REACH Substance Evaluation – First impressions and legal issues
© Lexxion Verlagsgesellschaft mbH (6/2014)
Although the process may share some characteristics with dossier evaluation according to Article 40, 41 of REACH, there are some peculiarities concerning the process of substance evaluation. Specifically, differences exist concerning the procedure, the scope of potential data requests as well as the target group of affected registrants.

Recycling activities at the interface of waste legislation and REACH
© Lexxion Verlagsgesellschaft mbH (1/2014)
If one looks first at the REACH Regulation, the matter of waste is dealt with as follows: waste as defined in EU waste law is not a substance, mixture or article within the meaning of REACH (Article 2(2) of the REACH Regulation). Thus, the REACH Regulation is not applicable to waste and, consequently, there are no REACH obligations for the wastestage; i.e. in respect of the collection, treatment and disposal of waste. However, the exemption of Article 2(2) of the REACH Regulation does no longer apply, if substances (on their own, or in mixtures or in articles) are recovered from waste.

EU and US Regulatory Approaches to Information on Chemicals in Products: Implications for Consumers
© Lexxion Verlagsgesellschaft mbH (12/2012)
Information dissemination across the supply chain to consumers about chemicals’ hazardous properties and presence in consumer products has been recognized as insuffi cient to improve to enable both producers and end-users to avoid hazardous chemicals and to manage risks to human health and the environment.

Aarhus and Agrochemicals: The Scope and Limitations of Access Rights in Europe
© Lexxion Verlagsgesellschaft mbH (5/2012)
Access to information on dangerous chemical substances is of increased interest to stakeholders, in particular to those who involve themselves in environmental matters. Recently, a number of court proceedings have been instituted with the aim to enforce access rights, based on the EU legislation pertaining to transparency in general or alternatively on the legislation implementing the Aarhus Convention. The action brought by ClientEarth and the International Chemical Secretariat against the EChA regarding access to documents containing the names of the registrants of certain dangerous substances under REACH, and the tonnages in which they are placed on the EU market, is just one example. Also in the crop protection sector, the number of actions based on the Aarhus legislation has increased.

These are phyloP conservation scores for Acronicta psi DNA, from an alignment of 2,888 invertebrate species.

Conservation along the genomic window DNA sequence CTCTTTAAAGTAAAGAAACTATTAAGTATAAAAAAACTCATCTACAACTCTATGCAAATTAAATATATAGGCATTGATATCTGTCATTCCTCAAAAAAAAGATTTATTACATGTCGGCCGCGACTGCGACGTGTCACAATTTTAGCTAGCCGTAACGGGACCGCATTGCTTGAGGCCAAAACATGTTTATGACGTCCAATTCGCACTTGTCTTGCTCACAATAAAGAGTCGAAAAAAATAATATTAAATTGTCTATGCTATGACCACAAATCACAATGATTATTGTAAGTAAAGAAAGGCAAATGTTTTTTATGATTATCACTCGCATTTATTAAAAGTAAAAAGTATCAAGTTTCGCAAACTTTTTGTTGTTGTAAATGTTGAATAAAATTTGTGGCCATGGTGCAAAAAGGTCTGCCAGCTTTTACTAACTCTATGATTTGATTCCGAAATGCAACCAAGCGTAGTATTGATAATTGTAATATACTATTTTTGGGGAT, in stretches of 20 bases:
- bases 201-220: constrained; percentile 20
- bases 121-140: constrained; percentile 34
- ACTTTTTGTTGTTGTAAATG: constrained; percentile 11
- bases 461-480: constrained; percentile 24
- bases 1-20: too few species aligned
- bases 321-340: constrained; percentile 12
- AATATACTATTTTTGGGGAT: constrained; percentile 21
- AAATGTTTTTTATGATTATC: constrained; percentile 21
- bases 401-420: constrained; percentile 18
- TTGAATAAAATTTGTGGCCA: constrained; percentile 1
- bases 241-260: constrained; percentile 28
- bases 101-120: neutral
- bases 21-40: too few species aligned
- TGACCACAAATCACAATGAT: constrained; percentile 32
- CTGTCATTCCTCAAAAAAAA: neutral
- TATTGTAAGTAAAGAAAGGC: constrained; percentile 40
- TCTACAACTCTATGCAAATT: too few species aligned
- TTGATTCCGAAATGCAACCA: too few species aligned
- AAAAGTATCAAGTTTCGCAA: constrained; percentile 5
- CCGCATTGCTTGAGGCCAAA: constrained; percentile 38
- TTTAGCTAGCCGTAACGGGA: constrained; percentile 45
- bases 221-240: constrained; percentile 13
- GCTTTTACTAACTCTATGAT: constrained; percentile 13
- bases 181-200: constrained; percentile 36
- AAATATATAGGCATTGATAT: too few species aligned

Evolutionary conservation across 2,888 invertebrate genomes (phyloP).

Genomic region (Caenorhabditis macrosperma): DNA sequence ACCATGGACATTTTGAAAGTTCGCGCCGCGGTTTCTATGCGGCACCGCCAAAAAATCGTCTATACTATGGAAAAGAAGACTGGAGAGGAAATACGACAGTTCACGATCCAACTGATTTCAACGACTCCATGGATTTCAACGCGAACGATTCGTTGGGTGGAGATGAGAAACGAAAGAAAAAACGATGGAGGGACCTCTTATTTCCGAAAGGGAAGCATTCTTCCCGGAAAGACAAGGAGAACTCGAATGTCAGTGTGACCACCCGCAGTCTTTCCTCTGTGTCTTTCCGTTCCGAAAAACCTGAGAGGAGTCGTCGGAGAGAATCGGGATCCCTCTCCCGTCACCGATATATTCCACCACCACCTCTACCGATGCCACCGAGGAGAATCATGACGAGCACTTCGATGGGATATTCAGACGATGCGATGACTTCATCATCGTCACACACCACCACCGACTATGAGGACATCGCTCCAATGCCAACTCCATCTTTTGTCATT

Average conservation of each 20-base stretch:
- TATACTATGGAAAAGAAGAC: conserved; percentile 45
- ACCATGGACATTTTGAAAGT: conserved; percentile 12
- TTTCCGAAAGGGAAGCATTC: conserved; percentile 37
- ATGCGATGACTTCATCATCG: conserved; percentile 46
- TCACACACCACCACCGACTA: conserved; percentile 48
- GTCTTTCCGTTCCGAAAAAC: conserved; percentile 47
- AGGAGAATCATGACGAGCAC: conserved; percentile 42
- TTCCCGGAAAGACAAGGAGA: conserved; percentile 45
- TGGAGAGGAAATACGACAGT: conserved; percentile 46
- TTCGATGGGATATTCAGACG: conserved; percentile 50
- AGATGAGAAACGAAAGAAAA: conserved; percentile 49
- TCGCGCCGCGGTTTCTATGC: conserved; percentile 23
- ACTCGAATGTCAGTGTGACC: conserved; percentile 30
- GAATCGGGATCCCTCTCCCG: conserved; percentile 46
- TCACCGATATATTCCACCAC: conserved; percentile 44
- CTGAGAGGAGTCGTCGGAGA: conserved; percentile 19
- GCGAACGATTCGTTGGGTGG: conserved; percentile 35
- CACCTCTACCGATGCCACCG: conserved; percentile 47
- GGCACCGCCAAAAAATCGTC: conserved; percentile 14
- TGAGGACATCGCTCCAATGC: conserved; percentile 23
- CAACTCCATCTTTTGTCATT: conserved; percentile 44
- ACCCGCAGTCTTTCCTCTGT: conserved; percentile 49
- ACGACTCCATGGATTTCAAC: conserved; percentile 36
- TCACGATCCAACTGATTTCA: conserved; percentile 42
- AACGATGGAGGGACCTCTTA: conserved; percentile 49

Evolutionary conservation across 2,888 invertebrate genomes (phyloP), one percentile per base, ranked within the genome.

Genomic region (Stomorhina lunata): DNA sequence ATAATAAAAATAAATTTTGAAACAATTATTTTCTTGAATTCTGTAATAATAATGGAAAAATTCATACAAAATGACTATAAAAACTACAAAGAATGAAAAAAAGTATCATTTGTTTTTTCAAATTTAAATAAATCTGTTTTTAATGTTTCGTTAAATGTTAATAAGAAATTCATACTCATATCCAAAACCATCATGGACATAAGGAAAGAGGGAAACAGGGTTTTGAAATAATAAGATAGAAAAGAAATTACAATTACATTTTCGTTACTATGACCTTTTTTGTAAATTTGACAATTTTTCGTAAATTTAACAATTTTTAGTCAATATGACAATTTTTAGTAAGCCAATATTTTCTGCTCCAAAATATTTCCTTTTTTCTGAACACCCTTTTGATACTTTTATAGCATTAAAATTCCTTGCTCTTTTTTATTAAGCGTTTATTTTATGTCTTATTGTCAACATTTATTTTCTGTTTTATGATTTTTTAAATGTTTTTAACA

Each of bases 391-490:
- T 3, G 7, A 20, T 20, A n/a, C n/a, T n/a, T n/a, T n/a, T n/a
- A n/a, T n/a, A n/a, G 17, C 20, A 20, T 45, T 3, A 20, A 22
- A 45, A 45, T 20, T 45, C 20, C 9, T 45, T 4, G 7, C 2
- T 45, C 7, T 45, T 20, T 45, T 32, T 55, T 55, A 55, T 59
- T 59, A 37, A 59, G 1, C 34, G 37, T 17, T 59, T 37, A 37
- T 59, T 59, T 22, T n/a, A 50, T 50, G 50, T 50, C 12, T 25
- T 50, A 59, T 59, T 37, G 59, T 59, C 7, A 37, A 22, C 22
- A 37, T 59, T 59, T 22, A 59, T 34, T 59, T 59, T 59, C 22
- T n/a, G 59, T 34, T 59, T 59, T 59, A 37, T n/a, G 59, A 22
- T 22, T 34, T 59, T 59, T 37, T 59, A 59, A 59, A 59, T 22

RISKCYCLE project: a new approach for assessing the risk of chemicals in a circular economy
© Institut für Abfall- und Kreislaufwirtschaft - TU Dresden (9/2011)
The global trade of products that occurs since some years ago is directly related with the chemical flows. For example, products produced in China are sold in the USA and then recycled in Vietnam. This flow of material involves a movement of chemicals at the same global scale since the differents products that are traded (plastic toys, textiles, electronic appliances, paper, etc.) incorporate different chemical additives. These chemicals are added to the products in order to give them certain desired properties: flame resistance, protection to UV light, conductivity, color, etc. Therefore, many potential hazardous compounds are traded as chemicals or incorporated as additives in products.